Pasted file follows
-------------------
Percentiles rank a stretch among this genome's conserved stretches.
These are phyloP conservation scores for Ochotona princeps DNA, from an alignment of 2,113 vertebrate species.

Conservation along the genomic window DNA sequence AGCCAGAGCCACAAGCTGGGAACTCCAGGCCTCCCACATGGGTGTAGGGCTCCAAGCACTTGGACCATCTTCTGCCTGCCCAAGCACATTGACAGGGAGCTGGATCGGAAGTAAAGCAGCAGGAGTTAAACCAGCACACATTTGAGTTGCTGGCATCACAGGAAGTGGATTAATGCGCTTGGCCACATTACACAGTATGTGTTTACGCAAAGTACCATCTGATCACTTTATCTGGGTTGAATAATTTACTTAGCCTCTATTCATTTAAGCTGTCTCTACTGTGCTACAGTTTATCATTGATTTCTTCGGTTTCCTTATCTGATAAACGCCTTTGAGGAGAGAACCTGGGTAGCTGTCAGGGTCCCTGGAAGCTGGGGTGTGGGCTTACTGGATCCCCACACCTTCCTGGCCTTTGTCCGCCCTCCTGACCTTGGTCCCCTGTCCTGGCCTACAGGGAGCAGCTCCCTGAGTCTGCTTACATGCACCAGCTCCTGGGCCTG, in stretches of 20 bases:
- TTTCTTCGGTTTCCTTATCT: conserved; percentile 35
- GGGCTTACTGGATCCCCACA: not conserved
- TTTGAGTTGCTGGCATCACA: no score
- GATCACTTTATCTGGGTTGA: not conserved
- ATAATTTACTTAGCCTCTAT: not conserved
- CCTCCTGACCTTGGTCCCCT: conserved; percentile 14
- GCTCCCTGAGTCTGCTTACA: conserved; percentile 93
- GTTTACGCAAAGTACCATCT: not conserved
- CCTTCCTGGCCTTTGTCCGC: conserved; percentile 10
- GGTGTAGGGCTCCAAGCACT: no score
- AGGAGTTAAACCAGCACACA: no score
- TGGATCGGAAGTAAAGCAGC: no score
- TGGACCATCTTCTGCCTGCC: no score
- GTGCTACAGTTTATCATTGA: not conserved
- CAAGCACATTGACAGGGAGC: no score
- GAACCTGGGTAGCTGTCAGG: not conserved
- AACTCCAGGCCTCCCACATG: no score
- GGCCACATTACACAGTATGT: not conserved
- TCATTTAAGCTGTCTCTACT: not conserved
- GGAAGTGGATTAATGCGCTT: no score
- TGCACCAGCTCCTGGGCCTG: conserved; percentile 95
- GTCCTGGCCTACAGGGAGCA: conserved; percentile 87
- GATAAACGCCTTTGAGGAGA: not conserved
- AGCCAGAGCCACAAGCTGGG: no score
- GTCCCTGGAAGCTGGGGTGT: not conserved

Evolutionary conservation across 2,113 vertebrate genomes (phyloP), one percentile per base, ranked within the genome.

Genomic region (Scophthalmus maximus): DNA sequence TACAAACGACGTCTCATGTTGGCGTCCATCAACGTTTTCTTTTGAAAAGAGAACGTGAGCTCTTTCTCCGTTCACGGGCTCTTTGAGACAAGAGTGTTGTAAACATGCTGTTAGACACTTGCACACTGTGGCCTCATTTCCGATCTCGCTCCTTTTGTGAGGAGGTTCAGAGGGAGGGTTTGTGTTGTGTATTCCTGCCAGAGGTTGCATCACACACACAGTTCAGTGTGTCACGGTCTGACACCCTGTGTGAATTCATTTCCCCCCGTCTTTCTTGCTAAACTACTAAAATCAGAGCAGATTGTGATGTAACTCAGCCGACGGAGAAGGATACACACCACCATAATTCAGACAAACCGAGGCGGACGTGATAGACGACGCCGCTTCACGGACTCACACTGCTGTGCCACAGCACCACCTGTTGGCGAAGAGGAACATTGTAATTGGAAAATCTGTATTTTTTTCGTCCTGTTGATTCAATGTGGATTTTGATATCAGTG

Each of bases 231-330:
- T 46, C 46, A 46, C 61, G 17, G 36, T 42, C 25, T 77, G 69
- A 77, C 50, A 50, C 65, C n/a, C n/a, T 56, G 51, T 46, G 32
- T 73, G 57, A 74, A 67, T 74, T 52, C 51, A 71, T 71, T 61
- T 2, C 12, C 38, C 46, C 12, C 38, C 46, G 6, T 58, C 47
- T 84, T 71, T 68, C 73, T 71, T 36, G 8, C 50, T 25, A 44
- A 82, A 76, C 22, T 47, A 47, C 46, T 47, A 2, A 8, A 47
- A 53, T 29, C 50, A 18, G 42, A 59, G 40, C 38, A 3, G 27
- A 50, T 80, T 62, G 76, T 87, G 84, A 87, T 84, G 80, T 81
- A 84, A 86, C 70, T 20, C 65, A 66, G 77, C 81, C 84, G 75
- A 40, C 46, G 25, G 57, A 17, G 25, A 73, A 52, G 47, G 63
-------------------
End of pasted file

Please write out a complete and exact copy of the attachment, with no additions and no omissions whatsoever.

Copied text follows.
Percentiles rank a stretch among this genome's conserved stretches.
These are phyloP conservation scores for Ochotona princeps DNA, from an alignment of 2,113 vertebrate species.

Conservation along the genomic window DNA sequence AGCCAGAGCCACAAGCTGGGAACTCCAGGCCTCCCACATGGGTGTAGGGCTCCAAGCACTTGGACCATCTTCTGCCTGCCCAAGCACATTGACAGGGAGCTGGATCGGAAGTAAAGCAGCAGGAGTTAAACCAGCACACATTTGAGTTGCTGGCATCACAGGAAGTGGATTAATGCGCTTGGCCACATTACACAGTATGTGTTTACGCAAAGTACCATCTGATCACTTTATCTGGGTTGAATAATTTACTTAGCCTCTATTCATTTAAGCTGTCTCTACTGTGCTACAGTTTATCATTGATTTCTTCGGTTTCCTTATCTGATAAACGCCTTTGAGGAGAGAACCTGGGTAGCTGTCAGGGTCCCTGGAAGCTGGGGTGTGGGCTTACTGGATCCCCACACCTTCCTGGCCTTTGTCCGCCCTCCTGACCTTGGTCCCCTGTCCTGGCCTACAGGGAGCAGCTCCCTGAGTCTGCTTACATGCACCAGCTCCTGGGCCTG, in stretches of 20 bases:
- TTTCTTCGGTTTCCTTATCT: conserved; percentile 35
- GGGCTTACTGGATCCCCACA: not conserved
- TTTGAGTTGCTGGCATCACA: no score
- GATCACTTTATCTGGGTTGA: not conserved
- ATAATTTACTTAGCCTCTAT: not conserved
- CCTCCTGACCTTGGTCCCCT: conserved; percentile 14
- GCTCCCTGAGTCTGCTTACA: conserved; percentile 93
- GTTTACGCAAAGTACCATCT: not conserved
- CCTTCCTGGCCTTTGTCCGC: conserved; percentile 10
- GGTGTAGGGCTCCAAGCACT: no score
- AGGAGTTAAACCAGCACACA: no score
- TGGATCGGAAGTAAAGCAGC: no score
- TGGACCATCTTCTGCCTGCC: no score
- GTGCTACAGTTTATCATTGA: not conserved
- CAAGCACATTGACAGGGAGC: no score
- GAACCTGGGTAGCTGTCAGG: not conserved
- AACTCCAGGCCTCCCACATG: no score
- GGCCACATTACACAGTATGT: not conserved
- TCATTTAAGCTGTCTCTACT: not conserved
- GGAAGTGGATTAATGCGCTT: no score
- TGCACCAGCTCCTGGGCCTG: conserved; percentile 95
- GTCCTGGCCTACAGGGAGCA: conserved; percentile 87
- GATAAACGCCTTTGAGGAGA: not conserved
- AGCCAGAGCCACAAGCTGGG: no score
- GTCCCTGGAAGCTGGGGTGT: not conserved

Evolutionary conservation across 2,113 vertebrate genomes (phyloP), one percentile per base, ranked within the genome.

Genomic region (Scophthalmus maximus): DNA sequence TACAAACGACGTCTCATGTTGGCGTCCATCAACGTTTTCTTTTGAAAAGAGAACGTGAGCTCTTTCTCCGTTCACGGGCTCTTTGAGACAAGAGTGTTGTAAACATGCTGTTAGACACTTGCACACTGTGGCCTCATTTCCGATCTCGCTCCTTTTGTGAGGAGGTTCAGAGGGAGGGTTTGTGTTGTGTATTCCTGCCAGAGGTTGCATCACACACACAGTTCAGTGTGTCACGGTCTGACACCCTGTGTGAATTCATTTCCCCCCGTCTTTCTTGCTAAACTACTAAAATCAGAGCAGATTGTGATGTAACTCAGCCGACGGAGAAGGATACACACCACCATAATTCAGACAAACCGAGGCGGACGTGATAGACGACGCCGCTTCACGGACTCACACTGCTGTGCCACAGCACCACCTGTTGGCGAAGAGGAACATTGTAATTGGAAAATCTGTATTTTTTTCGTCCTGTTGATTCAATGTGGATTTTGATATCAGTG

Each of bases 231-330:
- T 46, C 46, A 46, C 61, G 17, G 36, T 42, C 25, T 77, G 69
- A 77, C 50, A 50, C 65, C n/a, C n/a, T 56, G 51, T 46, G 32
- T 73, G 57, A 74, A 67, T 74, T 52, C 51, A 71, T 71, T 61
- T 2, C 12, C 38, C 46, C 12, C 38, C 46, G 6, T 58, C 47
- T 84, T 71, T 68, C 73, T 71, T 36, G 8, C 50, T 25, A 44
- A 82, A 76, C 22, T 47, A 47, C 46, T 47, A 2, A 8, A 47
- A 53, T 29, C 50, A 18, G 42, A 59, G 40, C 38, A 3, G 27
- A 50, T 80, T 62, G 76, T 87, G 84, A 87, T 84, G 80, T 81
- A 84, A 86, C 70, T 20, C 65, A 66, G 77, C 81, C 84, G 75
- A 40, C 46, G 25, G 57, A 17, G 25, A 73, A 52, G 47, G 63